Monday, October 31, 2011

Styling Up!

Several weeks ago I started working together with Grant Turner (Photographer/Art Director) and Melinda Ashton-Turner (Stylist Supremo and Producer) pulling some new images together for Bison. When you spend so much time at the 'coal face' ( the Canberra Studio!) it's hard to have the time to keep the visual part of the business growing. I had a sensational two days with my friends, and their talented daughter Lola, working on some new concepts. It was truly rewarding to see the images come through and I promise a lot more will be forthcoming over the next month or so. Here's a taster for the moment as I'll shortly be putting some on our website.


Photographer: Grant Turner. Styled by: Melinda Ashton-Turner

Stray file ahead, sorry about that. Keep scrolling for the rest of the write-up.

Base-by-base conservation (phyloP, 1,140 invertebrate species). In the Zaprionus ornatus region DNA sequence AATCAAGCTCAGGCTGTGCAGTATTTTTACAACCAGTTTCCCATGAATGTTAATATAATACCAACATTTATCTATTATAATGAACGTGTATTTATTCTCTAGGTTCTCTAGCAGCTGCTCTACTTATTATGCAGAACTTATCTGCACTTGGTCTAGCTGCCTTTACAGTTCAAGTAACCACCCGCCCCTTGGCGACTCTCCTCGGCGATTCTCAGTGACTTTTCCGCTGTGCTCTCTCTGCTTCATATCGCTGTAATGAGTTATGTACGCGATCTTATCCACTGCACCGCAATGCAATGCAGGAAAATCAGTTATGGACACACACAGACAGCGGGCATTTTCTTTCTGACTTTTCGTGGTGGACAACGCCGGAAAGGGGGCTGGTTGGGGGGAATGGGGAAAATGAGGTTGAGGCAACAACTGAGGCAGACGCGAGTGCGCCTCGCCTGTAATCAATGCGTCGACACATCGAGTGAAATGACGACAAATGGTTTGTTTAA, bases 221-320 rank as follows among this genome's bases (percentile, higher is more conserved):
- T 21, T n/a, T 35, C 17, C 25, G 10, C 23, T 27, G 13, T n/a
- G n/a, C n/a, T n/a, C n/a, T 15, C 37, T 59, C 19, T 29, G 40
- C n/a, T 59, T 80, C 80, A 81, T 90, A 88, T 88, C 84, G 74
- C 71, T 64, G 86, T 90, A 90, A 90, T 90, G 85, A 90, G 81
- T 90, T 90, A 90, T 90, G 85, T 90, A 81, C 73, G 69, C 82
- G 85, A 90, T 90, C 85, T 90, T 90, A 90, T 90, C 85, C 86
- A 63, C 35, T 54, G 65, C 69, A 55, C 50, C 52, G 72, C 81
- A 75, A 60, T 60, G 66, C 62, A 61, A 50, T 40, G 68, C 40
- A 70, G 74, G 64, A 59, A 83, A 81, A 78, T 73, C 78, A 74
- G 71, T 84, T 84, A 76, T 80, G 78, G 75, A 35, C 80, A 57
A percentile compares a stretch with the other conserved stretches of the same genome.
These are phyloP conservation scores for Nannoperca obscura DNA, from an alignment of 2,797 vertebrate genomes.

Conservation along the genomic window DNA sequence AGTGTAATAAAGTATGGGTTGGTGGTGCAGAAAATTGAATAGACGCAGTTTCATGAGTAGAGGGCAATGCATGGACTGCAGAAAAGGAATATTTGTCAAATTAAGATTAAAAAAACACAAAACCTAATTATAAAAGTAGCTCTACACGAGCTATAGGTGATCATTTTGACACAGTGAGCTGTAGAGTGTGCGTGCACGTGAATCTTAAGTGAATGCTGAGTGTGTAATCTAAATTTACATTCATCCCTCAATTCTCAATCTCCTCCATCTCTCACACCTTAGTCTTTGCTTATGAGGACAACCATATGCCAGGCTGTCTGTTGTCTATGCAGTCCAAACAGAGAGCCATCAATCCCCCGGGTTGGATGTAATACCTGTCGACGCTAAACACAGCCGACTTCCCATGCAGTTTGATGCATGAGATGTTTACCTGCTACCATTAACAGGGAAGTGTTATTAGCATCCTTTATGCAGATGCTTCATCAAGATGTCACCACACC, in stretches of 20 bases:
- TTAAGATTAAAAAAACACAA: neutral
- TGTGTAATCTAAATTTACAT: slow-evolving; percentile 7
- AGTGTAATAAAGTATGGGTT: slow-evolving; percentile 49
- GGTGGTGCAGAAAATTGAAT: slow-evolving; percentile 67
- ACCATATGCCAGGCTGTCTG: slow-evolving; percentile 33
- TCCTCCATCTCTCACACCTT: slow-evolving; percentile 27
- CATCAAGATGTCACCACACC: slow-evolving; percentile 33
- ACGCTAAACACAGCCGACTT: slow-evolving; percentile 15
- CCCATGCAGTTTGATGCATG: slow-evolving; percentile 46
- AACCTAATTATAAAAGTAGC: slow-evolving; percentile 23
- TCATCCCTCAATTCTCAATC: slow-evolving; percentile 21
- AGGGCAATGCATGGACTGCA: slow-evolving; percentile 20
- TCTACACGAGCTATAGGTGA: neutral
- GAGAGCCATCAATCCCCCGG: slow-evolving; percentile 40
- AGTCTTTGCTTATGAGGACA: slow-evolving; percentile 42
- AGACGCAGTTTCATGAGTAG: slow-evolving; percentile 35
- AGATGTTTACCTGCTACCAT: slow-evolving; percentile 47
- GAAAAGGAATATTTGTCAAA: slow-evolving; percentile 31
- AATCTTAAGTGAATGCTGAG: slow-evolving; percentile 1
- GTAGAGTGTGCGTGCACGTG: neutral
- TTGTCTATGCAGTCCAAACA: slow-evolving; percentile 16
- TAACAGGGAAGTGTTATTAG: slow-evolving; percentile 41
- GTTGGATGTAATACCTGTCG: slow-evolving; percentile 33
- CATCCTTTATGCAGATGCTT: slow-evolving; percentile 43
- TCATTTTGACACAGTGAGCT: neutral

Oh....and for those of you who have replied to me about yesterday's 'What am I?' post, I'll hold the answer over until tomorrow. You can also reply via comments on the blog as well as email us directly!

Sunday, October 30, 2011

What am I ? (Challenge #2)

I am a process which uses the following techniques, tools and talents. I take varying amounts of time to create the desired form and in winter it takes a lot longer for me to be ready. Conversely, in summer you can have two of the same shape twice daily... must be the ambient temperature in the studio! People find this method attractive to make shapes that are not thrown in the round on the wheel, although protrusions to a  shape make it much trickier to finish and wax for glazing/firing. Sometimes I can be made up of a number of parts which must all be removed. 

This is not a torture device although requires lots of effort!